It’s difficult to find the return in this trade anything but underwhelming, and you know a trade has probably been bad when one spends hours after a game chatting with analysts, fans, and reporters, and everybody is trying to figure out any angle where the deal makes some sense.
I guess the Dodgers save a million, I guess the rotation depth gets one deeper, I guess Uribe was going to be dumped eventually anyway with Hector Olivera en route, and I guess the Dodgers could get another LOOGY out of it. But the one million in savings seems pointless for a win-now team that isn’t under budget restrictions, and if it was just about dumping Uribe, then why deal away Withrow as well? In terms of the depth acquired, it’s only actual depth if it’s somewhat better than replacement level. The rotation isn’t realistically any deeper than it was before, since Stults should sit behind Joe Wieland and Zach Lee, much less Carlos Frias and Mike Bolsinger, and I don’t see any evidence he’s better than Scott Baker or David Huff either. Much of the same goes for the younger pen arms, as Jaime seems like a complete flier, and while Thomas could be a contributor, it’s hard to say he’ll definitely be a better option than Daniel Coulombe or even Chris Reed, much less Liberatore, Paco Rodriguez, or J.P. Howell.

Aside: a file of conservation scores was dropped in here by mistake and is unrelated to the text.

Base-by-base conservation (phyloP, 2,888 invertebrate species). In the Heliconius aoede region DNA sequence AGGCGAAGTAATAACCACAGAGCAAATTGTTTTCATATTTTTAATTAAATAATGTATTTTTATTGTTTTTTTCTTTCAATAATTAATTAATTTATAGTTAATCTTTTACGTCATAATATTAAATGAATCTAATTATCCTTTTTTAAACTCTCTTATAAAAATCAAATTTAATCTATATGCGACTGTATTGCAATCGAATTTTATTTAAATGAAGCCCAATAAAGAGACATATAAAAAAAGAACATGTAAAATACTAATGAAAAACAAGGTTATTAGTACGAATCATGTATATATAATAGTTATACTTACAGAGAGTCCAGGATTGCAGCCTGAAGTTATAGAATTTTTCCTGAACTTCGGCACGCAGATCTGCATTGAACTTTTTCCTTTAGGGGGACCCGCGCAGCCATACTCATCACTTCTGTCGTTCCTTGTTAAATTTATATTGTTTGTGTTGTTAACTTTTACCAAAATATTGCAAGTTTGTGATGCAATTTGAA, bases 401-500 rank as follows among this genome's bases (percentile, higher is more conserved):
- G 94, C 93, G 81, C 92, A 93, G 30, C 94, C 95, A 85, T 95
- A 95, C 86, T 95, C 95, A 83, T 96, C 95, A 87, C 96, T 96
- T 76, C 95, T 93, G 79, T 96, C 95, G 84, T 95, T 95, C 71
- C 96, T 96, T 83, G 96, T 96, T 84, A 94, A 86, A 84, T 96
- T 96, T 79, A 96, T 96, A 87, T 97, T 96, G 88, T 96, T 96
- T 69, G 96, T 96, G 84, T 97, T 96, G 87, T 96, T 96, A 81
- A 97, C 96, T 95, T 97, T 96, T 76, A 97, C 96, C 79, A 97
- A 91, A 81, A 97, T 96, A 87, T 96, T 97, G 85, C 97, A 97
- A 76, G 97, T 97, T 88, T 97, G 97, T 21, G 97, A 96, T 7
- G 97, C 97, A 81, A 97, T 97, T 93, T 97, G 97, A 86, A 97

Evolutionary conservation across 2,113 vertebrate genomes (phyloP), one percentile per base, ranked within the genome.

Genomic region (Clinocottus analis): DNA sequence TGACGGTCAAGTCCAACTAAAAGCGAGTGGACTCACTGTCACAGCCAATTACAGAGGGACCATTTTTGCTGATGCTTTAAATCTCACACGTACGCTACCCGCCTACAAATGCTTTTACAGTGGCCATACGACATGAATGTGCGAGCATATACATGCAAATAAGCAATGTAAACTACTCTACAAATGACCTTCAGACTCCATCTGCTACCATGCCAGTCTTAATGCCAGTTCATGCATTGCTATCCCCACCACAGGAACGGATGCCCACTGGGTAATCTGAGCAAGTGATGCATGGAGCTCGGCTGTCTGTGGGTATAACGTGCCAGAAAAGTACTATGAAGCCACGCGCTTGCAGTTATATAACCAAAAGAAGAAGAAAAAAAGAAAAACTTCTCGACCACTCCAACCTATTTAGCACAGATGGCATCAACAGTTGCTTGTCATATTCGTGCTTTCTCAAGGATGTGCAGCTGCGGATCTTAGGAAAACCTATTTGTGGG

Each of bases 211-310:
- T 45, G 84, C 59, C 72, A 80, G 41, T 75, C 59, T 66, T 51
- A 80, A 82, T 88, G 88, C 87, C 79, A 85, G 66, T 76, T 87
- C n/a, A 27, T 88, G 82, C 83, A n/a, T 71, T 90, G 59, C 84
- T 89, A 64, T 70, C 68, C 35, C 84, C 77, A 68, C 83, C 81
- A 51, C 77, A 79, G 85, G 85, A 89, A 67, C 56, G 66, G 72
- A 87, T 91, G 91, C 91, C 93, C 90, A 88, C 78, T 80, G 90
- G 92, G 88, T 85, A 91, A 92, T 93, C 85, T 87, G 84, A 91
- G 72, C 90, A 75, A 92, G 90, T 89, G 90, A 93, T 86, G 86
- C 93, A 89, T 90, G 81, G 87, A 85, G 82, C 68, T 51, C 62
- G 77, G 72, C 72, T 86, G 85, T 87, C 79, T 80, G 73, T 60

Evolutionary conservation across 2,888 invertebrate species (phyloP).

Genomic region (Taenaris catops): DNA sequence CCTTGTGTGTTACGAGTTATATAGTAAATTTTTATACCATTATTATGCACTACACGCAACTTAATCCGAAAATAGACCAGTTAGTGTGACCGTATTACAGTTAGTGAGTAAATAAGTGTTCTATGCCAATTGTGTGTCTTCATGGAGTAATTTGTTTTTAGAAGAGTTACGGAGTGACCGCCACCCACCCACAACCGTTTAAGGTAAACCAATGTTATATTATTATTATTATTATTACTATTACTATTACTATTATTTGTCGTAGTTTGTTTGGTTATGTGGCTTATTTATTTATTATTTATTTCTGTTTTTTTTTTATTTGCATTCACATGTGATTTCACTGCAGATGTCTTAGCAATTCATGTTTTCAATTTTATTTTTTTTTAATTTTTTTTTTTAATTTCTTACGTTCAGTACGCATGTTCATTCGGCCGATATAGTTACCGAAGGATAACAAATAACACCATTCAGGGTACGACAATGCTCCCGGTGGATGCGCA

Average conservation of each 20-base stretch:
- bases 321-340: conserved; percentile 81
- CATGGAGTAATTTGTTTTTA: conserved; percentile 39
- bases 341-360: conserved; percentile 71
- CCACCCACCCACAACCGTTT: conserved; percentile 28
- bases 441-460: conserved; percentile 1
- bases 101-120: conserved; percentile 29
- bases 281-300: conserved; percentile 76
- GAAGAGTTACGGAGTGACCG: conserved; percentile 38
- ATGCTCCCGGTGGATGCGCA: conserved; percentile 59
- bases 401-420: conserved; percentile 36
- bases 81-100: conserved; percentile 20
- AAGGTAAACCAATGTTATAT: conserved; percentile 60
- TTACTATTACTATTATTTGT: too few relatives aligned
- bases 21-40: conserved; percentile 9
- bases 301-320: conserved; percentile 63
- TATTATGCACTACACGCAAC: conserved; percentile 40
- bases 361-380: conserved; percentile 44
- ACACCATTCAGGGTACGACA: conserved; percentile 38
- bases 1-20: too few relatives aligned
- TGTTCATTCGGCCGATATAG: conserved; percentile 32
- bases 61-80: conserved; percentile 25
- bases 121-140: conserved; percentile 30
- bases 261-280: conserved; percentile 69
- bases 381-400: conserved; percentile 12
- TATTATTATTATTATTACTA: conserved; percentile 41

All that said, I realize this trade probably doesn’t end up mattering much. The Dodgers still have four likely above-average third basemen (from Justin Turner to Corey Seager), and the team also has other hard-throwing righty relievers with command issues, except they don’t have a history of major injury concerns. However, I just get the feeling that this deal was something Ned Colletti would do — a minor trade where it probably won’t end up disastrous, but it doesn’t make a whole lot of sense and you come away from reading the details of it like the Dodgers didn’t extract much value.
I have no issues with dealing Uribe or Withrow for depth, I just figured in return the Dodgers would be able to net improvements instead of what the Dodgers already had in abundance.
None of the post details Juan Uribe’s entertainment value to fans or his clubhouse prescense, both of which were obviously highly valued, and a part of me thinks Uribe was the only reason Yasiel Puig didn’t literally go nuts during his rookie season.
In any case, #NeverForget him leaving Craig Kimbrel in the bullpen.
And don’t forget the swing that turned it all around either.
And, of course, who can forget the best buddy-cop comedy duo.
Goodbye, Juan Uribe, your Dodgers career has been a hell of a ride.